Another major milestone of EMRAM’s Stage 7 for EHR maturation is the interoperability of EHRs among health care providers as well as integration of EHRs with local and regional health information exchanges (Table 1). The challenge of achieving wide interoperability in the health care sector, including hospitals, is a well-known fact, and a variety of causes have been studied (eg, lack of clear guidelines in the MU program) [7,45]. The federal government has extensively persuaded health care providers to adopt interoperability by providing roadmaps and facilitating the development and adoption of new information exchange standards [46]; however, hospital-based EHRs are still largely not interoperable with other settings [45,47,48]. Not reaching Stage 7 of EHR maturity by 2035 is concerning as the continued lack of interoperability may adversely affect patient safety, clinical outcomes, and population health management efforts [48,49]. Future studies should investigate and measure the levels of EHR interoperability among US hospitals and attempt to identify internal and external factors that may impede them from reaching—or drive them to reach—the highest EMRAM score. In addition, hospitals have varying level of capital assets, resources, and IT-driven mindsets that may lead to different adoption patterns of EHR functionalities. Future research should also investigate and discover EHR maturation patterns that are unique to specific hospital groups.



    Bass model [35] has been used to forecast technology diffusion in a variety of scientific domains [50-52]. The model positions the adoption of technology as either focused on consumers’ replacement of existing products or the adoption of a new technology [34,53]. Furthermore, the more recent Bass “BB-01 Generations” analytic framework, which was used in this study, can be used to model the technological diffusion rates for repeated adoptions where customers upgrade a product as it undergoes rapid technological improvements [35]. However, similar to other simulation studies, the theoretical limits of the Bass model also limit the validity of the results and, consequently, the generalizability of the study [54].


    We assumed no change in future policies or external factors that may affect EHR functionality advancements or health IT adoption generally (eg, no new MU incentives; stable EHR market for hospital settings) [55]. New health IT policies may change the adoption rate of new EHR functionalities, specifically when incentives are directed for hospitals that are predicted to not achieve the higher stages of EHR maturation [43,56]. Therefore, the findings of this study should be interpreted within the limits of these assumptions and should be updated regularly when new EMRAM data becomes available after the roll out of such policies (eg, Centers for Medicare and Medicaid policies) [57]. Nonetheless, the likelihood of an exogenous factor supporting and reinforcing the adoption of advanced EHR functions is higher than that of a factor demoting the adoption of such functions (eg, more affordable IT infrastructure such as cloud-based EHRs).

    Data Source

    EMRAM does not include EHR adoption data for 2004 and 2005 when health IT policies started to take effect [7]. As this study used data starting in 2006, we could not observe some of the early dynamics that were derived from policies enacted before 2006. Furthermore, this study relies on the definitions and order of stages as defined by HIMSS Analytics in EMRAM (Table 1). Future studies can explore the impact on EHR functionality forecasts if some of these stages were collapsed into fewer categories, if external datasets are merged and used (eg, American Hospital Association’s IT survey) [58], or if new methods are applied to break down the challenges of adopting EHRs into more refined internal or external factors [18].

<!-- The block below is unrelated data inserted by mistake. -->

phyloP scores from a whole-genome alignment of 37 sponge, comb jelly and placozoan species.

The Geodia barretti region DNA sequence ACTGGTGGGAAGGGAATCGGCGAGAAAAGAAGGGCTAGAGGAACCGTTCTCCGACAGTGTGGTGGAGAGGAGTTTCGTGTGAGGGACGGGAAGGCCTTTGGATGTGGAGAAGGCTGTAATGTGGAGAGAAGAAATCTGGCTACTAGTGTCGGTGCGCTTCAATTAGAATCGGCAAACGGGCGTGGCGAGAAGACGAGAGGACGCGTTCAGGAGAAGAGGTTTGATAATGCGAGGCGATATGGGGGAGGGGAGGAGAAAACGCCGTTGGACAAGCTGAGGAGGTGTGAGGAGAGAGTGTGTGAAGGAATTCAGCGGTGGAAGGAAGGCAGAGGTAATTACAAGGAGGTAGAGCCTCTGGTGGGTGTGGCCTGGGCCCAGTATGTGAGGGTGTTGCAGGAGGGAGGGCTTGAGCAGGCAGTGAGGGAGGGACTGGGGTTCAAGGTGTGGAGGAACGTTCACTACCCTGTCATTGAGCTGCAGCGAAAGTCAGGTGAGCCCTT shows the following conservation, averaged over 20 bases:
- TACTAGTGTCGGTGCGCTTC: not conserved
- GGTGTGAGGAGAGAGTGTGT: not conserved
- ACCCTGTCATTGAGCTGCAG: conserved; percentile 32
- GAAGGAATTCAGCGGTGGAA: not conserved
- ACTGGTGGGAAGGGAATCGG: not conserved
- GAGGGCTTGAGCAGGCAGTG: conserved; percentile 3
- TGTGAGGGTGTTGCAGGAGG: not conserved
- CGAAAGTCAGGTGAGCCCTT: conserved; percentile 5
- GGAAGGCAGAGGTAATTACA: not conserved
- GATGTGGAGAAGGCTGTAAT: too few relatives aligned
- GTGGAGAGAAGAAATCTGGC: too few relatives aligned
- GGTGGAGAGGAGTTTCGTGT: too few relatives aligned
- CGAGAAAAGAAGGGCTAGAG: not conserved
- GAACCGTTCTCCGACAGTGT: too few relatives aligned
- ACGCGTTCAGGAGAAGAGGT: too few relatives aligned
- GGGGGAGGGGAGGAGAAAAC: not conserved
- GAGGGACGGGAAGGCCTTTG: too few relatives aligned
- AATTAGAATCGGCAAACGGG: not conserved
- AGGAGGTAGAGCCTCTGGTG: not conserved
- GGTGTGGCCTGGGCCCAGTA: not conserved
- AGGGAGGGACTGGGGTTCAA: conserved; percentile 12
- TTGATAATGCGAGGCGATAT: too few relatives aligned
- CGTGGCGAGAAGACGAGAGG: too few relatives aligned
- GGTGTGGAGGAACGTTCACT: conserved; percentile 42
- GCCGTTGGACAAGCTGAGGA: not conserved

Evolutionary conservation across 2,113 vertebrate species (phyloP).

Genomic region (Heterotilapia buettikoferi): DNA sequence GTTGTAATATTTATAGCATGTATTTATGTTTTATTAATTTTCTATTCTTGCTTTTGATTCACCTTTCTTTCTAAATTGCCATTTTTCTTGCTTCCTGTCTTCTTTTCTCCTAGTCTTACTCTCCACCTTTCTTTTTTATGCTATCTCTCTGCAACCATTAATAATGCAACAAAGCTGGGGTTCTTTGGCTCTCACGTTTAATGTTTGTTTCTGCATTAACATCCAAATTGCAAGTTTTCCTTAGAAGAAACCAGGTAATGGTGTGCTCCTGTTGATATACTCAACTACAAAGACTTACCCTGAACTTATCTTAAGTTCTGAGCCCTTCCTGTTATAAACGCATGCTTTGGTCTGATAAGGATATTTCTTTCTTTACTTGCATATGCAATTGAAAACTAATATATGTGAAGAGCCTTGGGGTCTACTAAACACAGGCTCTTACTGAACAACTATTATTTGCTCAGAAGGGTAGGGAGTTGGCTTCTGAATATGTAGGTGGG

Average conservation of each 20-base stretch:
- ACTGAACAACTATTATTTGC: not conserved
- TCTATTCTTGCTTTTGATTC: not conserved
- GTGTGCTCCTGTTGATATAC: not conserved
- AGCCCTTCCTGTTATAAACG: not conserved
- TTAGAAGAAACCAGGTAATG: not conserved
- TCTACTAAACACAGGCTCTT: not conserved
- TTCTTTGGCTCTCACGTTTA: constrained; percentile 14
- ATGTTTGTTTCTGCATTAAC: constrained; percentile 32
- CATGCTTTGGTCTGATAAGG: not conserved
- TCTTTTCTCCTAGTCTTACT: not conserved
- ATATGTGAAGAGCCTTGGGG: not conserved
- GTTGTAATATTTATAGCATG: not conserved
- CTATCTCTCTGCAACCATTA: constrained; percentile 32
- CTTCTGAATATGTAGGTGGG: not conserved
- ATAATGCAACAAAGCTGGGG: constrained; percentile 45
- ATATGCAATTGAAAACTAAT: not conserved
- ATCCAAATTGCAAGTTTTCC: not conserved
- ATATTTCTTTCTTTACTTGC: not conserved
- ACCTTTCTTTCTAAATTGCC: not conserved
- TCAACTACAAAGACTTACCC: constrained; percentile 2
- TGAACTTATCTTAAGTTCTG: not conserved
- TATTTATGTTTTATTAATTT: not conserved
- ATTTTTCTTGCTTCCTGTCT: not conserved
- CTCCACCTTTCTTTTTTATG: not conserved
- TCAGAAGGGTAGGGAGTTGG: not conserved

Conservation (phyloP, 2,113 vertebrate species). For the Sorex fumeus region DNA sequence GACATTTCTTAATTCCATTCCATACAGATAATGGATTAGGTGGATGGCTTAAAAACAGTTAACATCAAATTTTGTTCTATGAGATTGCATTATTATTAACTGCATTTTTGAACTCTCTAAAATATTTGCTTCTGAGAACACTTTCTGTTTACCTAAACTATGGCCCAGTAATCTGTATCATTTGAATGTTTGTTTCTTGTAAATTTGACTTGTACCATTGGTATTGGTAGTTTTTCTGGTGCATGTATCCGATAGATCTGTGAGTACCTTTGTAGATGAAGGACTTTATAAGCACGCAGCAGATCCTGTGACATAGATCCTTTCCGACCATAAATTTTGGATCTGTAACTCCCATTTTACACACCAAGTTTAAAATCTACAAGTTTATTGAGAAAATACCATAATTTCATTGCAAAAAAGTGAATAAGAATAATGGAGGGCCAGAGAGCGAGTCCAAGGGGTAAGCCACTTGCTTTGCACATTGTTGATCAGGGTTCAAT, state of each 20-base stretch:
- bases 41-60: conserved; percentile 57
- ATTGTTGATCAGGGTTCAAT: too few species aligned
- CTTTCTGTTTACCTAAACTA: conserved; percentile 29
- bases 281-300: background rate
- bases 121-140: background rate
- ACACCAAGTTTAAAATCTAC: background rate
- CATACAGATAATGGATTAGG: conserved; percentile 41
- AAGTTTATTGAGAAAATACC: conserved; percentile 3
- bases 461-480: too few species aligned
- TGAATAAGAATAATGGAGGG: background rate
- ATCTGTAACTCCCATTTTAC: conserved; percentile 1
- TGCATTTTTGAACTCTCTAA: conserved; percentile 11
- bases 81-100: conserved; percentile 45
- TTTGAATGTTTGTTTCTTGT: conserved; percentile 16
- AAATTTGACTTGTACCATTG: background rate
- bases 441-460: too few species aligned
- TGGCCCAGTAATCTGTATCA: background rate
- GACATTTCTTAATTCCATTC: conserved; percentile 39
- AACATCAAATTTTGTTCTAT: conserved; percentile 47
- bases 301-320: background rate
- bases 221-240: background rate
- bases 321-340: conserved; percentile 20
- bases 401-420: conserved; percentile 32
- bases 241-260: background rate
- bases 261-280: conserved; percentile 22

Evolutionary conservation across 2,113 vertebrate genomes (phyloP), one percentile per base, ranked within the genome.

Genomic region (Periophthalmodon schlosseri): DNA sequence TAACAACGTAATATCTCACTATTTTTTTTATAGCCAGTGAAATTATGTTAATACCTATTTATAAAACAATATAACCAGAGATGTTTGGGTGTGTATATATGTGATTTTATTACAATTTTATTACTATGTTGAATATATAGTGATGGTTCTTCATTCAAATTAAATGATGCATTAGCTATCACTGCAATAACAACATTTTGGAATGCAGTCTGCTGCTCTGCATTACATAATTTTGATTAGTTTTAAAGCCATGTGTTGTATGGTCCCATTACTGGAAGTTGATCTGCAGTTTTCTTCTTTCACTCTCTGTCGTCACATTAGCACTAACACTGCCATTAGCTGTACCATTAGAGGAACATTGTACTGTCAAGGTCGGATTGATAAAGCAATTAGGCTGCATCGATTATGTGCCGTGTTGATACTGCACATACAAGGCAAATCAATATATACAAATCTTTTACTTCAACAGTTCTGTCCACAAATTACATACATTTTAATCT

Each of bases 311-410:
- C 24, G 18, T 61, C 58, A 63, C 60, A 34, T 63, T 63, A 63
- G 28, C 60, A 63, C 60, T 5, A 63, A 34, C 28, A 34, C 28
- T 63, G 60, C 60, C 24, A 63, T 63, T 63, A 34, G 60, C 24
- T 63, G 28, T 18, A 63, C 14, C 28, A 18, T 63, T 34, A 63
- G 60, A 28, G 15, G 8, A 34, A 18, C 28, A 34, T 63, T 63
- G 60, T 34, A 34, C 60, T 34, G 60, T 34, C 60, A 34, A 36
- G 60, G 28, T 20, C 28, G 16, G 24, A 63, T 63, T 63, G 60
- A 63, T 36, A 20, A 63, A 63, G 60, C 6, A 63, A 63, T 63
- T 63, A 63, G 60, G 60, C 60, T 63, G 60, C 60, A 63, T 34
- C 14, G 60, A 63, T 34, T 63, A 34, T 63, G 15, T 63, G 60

This study only focuses on inpatient hospital settings and excludes the potential effect of EHR adoption trends in outpatient setting on hospitals. Future studies should investigate the interaction regarding adopting new EHR functionalities between inpatient and outpatient settings [59] (eg, hospitals joining a value-based network may require adopting new EHR functionalities such as higher interoperability with other participating health care providers).


    This study sought to examine when more advanced features of EHRs will be adopted by US hospitals. Using the HIMSS EMRAM data and Bass diffusion models, we were able to forecast the adoption of EHR capabilities from a paper-based environment (Stage 0) to an environment where only electronic information is used to document and direct care delivery (Stage 7). According to the forecast, the majority of hospitals will not reach Stage 7 of EHR maturity by 2035, given that there are no major policy changes.


    We acknowledge the support of the Healthcare Information and Management Systems Society (HIMSS) in providing the research team with the EMRAM data.

    Conflicts of Interest

    None declared.

    Multimedia Appendix 1

    HIMSS Analytics’ Electronic Medical Record Adoption Model Stages.

    PDF File (Adobe PDF File), 48KB

    Multimedia Appendix 2

    Evolution of the diffusion model.

    PDF File (Adobe PDF File), 60KB


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    CDR: clinical data repository
    CDS: clinical decision support
    EHR: electronic health record
    EMRAM: Electronic Medical Record Adoption Model
    HIMSS: Healthcare Information and Management Systems Society
    IT: information technology
    MU: Meaningful Use
    PACS: picture archive and communication systems

    Edited by G Eysenbach; submitted 20.03.18; peer-reviewed by C Jung, K Ford-Eickhoff; comments to author 23.05.18; revised version received 01.06.18; accepted 16.06.18; published 07.08.18

    ©Hadi Kharrazi, Claudia P Gonzalez, Kevin B Lowe, Timothy R Huerta, Eric W Ford. Originally published in the Journal of Medical Internet Research (, 07.08.2018.

    This is an open-access article distributed under the terms of the Creative Commons Attribution License (, which permits unrestricted use, distribution, and reproduction in any medium, provided the original work, first published in the Journal of Medical Internet Research, is properly cited. The complete bibliographic information, a link to the original publication on, as well as this copyright and license information must be included.